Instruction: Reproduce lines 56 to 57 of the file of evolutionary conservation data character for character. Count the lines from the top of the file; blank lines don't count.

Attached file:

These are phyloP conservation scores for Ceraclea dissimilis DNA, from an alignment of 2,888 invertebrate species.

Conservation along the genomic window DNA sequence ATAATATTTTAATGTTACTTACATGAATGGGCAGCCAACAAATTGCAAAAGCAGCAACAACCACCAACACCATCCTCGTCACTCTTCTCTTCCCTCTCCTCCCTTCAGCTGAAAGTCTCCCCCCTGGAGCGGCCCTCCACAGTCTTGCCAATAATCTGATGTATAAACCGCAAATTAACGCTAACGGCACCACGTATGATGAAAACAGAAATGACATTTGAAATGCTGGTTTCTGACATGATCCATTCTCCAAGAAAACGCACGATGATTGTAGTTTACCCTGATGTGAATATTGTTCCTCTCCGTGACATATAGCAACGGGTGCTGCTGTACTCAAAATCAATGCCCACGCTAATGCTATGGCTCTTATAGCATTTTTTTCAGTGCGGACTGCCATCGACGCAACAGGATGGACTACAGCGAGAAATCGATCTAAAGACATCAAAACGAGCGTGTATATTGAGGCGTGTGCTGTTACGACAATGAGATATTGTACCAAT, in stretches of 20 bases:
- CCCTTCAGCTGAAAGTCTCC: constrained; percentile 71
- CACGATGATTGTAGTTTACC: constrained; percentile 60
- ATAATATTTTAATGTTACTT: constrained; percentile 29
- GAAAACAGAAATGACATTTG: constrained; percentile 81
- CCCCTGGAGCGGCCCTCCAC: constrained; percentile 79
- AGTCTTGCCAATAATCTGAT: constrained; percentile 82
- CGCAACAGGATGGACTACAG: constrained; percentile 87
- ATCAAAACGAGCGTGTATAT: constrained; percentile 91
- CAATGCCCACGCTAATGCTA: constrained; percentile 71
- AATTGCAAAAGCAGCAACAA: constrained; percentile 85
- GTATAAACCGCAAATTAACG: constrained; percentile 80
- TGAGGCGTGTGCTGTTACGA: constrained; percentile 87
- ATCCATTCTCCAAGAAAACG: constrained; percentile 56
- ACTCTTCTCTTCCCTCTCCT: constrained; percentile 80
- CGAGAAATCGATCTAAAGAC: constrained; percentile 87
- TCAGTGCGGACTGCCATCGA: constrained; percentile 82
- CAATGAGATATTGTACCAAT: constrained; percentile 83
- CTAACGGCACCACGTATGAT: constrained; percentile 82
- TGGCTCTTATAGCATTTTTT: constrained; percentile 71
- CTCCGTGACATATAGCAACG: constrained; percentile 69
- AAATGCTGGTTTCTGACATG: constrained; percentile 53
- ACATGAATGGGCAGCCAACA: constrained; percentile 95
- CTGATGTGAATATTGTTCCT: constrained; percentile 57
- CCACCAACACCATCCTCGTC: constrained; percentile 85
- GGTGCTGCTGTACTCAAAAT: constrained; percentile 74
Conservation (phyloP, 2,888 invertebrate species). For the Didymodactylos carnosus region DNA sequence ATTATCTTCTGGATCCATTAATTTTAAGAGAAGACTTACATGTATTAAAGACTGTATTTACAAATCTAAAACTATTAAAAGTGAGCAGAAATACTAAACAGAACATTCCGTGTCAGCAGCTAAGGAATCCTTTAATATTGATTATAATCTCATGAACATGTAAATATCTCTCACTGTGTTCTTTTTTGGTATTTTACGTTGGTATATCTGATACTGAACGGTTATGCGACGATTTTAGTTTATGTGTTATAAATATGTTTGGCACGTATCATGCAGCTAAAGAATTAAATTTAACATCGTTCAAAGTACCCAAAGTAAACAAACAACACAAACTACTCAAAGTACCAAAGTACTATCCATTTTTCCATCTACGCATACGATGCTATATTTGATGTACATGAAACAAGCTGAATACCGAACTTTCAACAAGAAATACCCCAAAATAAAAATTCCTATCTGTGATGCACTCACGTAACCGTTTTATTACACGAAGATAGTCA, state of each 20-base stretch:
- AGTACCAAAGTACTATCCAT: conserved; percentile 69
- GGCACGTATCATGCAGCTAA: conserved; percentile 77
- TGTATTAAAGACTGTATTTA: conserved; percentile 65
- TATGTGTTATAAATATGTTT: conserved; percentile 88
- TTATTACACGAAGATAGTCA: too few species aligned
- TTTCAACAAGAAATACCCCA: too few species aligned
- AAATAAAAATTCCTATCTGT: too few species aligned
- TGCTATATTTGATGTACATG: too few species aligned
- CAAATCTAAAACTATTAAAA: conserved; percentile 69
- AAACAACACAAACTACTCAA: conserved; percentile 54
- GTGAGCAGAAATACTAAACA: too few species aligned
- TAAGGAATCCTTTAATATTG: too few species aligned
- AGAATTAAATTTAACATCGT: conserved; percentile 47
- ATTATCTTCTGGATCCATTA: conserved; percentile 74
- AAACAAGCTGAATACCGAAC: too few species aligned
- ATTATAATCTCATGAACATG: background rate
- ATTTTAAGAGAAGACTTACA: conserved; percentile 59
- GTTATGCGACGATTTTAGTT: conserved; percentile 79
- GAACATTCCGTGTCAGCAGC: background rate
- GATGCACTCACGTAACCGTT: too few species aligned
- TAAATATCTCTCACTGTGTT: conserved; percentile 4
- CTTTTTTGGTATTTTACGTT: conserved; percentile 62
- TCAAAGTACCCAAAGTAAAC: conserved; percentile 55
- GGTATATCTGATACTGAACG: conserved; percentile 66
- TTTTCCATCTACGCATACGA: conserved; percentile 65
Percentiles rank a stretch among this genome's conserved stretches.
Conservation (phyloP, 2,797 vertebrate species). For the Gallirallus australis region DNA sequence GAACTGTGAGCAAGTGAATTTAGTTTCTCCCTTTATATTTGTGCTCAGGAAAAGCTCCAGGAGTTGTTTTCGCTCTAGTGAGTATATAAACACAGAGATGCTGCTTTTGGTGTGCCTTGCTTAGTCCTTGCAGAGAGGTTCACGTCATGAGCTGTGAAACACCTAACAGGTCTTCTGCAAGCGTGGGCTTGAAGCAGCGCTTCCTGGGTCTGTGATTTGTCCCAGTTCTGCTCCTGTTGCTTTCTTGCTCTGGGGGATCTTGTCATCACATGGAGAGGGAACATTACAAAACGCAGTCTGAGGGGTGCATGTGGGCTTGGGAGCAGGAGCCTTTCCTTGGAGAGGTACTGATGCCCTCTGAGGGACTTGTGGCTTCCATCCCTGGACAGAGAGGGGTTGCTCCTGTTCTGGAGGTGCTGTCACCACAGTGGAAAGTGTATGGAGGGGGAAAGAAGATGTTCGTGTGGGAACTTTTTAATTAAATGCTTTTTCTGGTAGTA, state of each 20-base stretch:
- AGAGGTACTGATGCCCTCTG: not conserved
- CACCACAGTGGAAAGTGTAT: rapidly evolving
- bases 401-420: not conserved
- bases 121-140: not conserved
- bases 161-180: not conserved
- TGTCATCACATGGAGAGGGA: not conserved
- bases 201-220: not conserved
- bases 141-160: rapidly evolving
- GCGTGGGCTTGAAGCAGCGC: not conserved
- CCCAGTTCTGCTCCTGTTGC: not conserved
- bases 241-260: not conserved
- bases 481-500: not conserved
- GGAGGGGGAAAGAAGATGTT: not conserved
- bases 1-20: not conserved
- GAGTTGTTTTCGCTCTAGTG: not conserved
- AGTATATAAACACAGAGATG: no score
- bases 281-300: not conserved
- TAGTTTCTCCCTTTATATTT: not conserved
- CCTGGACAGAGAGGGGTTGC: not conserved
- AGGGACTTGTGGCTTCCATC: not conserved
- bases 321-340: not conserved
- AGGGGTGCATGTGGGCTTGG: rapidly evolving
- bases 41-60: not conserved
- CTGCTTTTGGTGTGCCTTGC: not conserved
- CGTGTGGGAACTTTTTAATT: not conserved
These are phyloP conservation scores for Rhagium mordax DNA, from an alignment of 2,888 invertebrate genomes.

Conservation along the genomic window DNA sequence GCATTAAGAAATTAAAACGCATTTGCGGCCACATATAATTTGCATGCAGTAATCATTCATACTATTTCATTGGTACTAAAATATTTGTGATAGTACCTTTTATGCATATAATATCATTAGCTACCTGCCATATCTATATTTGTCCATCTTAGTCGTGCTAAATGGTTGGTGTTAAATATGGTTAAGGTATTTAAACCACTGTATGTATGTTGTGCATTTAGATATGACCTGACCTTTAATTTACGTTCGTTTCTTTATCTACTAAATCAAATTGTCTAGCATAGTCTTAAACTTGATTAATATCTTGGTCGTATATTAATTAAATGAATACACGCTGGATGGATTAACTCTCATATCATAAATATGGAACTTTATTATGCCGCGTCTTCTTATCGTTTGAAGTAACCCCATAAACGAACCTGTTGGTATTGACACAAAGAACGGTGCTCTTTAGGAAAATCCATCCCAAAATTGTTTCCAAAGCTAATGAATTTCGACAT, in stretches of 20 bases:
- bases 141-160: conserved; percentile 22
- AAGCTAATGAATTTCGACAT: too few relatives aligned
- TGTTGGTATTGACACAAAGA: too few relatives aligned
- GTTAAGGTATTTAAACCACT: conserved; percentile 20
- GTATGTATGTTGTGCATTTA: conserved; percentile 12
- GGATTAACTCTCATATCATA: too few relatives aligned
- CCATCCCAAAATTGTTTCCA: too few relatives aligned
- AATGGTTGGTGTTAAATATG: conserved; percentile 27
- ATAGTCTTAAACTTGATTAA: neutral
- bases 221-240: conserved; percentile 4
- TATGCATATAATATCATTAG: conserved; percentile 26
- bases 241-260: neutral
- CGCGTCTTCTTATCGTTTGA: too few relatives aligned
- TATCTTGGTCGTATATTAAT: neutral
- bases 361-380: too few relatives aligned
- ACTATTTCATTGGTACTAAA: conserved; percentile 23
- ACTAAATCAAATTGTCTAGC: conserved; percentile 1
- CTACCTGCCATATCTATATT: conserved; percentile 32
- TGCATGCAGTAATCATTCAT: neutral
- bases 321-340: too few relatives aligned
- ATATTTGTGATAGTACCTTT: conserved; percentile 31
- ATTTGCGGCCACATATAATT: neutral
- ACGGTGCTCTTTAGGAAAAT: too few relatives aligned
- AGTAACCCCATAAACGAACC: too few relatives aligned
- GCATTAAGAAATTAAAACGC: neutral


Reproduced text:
- AGAGGTACTGATGCCCTCTG: not conserved
- CACCACAGTGGAAAGTGTAT: rapidly evolving